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Sea turtle gives unique view of Aquarium of the Americas exhibit

Mydas - Green Sea Turtle Gulf of Mexico Exhibit. Audubon Aquarium of the Americas, a facility of Audubon Nature Institute. New Orleans, LA.Photo by Jeff Strout.

NEW ORLEANS – As part of the celebration of World Sea Turtle Day, one of the Aquarium of Americas residents gave a unique perspective of what it’s like living in 400,000 gallons.

“King Mydas is our resident green sea turtle,” Tom Dyer, senior aviculturist for the aquarium said in a video provided by Audubon Institute. “What we wanted to do was film part of his day, from his perspective.”

Dyer explained a mesh harness fastened together with Velcro was used to hold a GoPro camera to the turtle.

“He didn’t seem uncomfortable at all with it, and we were able to get some amazing footage,” Dyer explained.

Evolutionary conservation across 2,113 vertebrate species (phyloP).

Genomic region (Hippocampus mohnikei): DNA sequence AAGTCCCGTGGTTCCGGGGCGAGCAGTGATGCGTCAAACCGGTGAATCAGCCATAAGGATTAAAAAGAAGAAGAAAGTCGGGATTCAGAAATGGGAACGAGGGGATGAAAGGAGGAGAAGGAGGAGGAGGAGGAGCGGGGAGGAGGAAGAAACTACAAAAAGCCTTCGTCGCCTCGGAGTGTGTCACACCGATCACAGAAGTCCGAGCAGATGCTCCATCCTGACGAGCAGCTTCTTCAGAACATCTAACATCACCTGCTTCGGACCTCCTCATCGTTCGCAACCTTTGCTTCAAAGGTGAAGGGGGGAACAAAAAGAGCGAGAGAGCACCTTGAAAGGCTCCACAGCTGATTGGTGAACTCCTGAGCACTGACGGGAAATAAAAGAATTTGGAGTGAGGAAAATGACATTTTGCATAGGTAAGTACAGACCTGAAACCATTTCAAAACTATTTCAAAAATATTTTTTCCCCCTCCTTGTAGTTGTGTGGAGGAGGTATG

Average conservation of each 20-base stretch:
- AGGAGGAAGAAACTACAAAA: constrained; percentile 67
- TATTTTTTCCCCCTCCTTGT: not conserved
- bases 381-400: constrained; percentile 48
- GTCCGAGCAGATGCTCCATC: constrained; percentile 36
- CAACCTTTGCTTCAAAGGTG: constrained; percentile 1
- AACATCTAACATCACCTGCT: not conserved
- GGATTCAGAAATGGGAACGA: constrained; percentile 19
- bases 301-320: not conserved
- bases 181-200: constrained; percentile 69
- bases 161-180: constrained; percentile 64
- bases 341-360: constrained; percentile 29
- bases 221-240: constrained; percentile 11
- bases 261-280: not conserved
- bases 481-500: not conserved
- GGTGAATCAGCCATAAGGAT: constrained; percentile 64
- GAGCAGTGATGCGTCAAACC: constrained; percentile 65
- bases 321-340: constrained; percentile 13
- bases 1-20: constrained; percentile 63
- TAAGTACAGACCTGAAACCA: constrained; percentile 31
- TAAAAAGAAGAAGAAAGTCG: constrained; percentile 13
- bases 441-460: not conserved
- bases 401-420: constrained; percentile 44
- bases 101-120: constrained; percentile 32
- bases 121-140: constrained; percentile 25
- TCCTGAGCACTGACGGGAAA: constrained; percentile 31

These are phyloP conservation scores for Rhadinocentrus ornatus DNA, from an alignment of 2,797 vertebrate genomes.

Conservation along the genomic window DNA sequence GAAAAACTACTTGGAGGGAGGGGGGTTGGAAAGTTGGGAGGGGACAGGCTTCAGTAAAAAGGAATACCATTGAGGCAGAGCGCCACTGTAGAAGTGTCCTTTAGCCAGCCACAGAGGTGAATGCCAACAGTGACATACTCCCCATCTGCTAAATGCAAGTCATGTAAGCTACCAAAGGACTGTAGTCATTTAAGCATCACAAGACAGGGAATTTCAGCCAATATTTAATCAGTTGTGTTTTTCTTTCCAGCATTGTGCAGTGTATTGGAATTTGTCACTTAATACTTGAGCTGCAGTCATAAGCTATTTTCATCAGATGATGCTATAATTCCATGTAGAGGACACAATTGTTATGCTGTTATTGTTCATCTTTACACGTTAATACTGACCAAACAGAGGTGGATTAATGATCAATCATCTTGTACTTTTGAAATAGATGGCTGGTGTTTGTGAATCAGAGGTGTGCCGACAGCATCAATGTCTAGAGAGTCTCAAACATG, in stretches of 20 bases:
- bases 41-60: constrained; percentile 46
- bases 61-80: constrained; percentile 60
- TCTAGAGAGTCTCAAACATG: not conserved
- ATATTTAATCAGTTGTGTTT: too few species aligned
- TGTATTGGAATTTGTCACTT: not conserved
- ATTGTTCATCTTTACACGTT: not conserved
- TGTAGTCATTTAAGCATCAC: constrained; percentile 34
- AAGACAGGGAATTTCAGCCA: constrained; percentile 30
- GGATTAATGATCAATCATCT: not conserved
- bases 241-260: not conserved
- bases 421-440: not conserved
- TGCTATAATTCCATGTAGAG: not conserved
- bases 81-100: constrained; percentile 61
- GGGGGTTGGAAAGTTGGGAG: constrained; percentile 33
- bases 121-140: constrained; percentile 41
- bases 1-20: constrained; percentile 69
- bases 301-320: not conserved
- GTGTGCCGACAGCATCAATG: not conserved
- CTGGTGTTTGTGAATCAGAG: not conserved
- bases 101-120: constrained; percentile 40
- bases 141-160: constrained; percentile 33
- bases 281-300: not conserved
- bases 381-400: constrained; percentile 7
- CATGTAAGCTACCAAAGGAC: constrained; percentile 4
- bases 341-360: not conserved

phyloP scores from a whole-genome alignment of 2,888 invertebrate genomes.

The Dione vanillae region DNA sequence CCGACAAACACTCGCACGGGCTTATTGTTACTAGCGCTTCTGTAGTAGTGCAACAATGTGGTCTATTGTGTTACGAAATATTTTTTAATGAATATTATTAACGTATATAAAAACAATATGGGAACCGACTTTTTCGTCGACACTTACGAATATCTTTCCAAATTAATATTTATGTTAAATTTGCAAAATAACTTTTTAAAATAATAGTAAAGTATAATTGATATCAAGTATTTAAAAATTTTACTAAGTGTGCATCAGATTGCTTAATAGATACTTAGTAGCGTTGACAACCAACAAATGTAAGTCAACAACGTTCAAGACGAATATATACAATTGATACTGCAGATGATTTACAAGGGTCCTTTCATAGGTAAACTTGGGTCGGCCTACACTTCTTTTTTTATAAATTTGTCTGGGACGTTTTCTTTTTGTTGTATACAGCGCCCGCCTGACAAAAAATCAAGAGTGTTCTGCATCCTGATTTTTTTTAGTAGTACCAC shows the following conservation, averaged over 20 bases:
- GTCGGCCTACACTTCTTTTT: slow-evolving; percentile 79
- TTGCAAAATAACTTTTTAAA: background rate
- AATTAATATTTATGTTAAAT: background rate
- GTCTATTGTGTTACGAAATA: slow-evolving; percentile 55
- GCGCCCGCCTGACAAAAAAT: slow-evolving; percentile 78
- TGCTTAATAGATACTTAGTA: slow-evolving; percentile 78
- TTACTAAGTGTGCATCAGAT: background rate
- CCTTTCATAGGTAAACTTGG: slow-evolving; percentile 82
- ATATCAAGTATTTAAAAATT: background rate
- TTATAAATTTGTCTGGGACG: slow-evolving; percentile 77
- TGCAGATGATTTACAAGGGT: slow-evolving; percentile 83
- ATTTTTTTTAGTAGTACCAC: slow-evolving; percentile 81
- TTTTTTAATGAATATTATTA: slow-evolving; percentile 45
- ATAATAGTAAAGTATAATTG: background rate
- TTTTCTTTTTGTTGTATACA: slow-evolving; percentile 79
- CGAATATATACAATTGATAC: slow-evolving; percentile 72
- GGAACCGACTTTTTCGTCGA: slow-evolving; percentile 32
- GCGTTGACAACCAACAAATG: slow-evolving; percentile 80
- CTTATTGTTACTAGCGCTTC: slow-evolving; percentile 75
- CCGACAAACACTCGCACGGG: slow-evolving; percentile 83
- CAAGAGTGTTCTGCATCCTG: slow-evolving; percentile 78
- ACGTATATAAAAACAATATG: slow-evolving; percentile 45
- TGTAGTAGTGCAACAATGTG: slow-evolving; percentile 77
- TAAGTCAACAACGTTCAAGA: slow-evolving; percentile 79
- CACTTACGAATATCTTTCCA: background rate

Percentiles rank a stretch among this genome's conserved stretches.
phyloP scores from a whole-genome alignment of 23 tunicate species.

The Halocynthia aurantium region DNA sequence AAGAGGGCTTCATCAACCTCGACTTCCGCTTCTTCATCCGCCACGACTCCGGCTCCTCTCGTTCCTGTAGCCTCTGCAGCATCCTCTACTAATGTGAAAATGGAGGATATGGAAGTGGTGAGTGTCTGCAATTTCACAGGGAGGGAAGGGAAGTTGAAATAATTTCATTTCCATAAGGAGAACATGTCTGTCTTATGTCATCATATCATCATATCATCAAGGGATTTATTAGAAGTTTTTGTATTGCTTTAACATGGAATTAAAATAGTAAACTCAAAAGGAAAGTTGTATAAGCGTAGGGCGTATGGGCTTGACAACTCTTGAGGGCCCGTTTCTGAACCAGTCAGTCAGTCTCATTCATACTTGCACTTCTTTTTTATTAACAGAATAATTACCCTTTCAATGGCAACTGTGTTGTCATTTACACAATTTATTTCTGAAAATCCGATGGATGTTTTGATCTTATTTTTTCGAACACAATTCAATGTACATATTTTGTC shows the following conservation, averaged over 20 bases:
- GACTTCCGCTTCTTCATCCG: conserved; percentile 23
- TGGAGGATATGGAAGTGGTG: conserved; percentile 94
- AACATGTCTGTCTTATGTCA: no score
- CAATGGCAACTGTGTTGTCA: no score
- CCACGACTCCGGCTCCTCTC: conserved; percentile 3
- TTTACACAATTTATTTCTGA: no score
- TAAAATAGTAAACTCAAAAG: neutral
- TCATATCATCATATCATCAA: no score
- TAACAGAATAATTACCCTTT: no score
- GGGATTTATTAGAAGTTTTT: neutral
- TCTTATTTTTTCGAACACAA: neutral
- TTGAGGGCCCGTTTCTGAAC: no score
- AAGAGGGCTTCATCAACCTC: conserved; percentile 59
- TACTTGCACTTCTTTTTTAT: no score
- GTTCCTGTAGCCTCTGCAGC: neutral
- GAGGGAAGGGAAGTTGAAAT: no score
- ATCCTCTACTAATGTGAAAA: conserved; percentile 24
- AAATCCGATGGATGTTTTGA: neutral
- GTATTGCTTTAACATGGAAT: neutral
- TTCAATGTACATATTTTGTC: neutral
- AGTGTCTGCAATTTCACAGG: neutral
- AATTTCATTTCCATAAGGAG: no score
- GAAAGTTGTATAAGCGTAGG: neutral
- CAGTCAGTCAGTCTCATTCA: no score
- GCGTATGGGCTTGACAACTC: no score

King Mydas lives in the Gulf of Mexico exhibit, the last exhibit most people see before leaving the aquarium. He is neighbors with sharks, sting rays, and various schools of fish.

Green seas turtles like King Mydas are endangered, and Audubon hopes the footage will help bring awareness and celebrate the animals.

Aside from being a species millions of years old, turtles also help keep nature in balance.

“For example, leatherback and hawkbill sea turtles help keep populations of jellyfish and sponges in check while green sea turtles like Mydas eat sea grass,” said a release from Audubon Institute. “Without sea turtles, grass beds would grow into tall blades that would hamper breeding and development of many kinds of marine life.”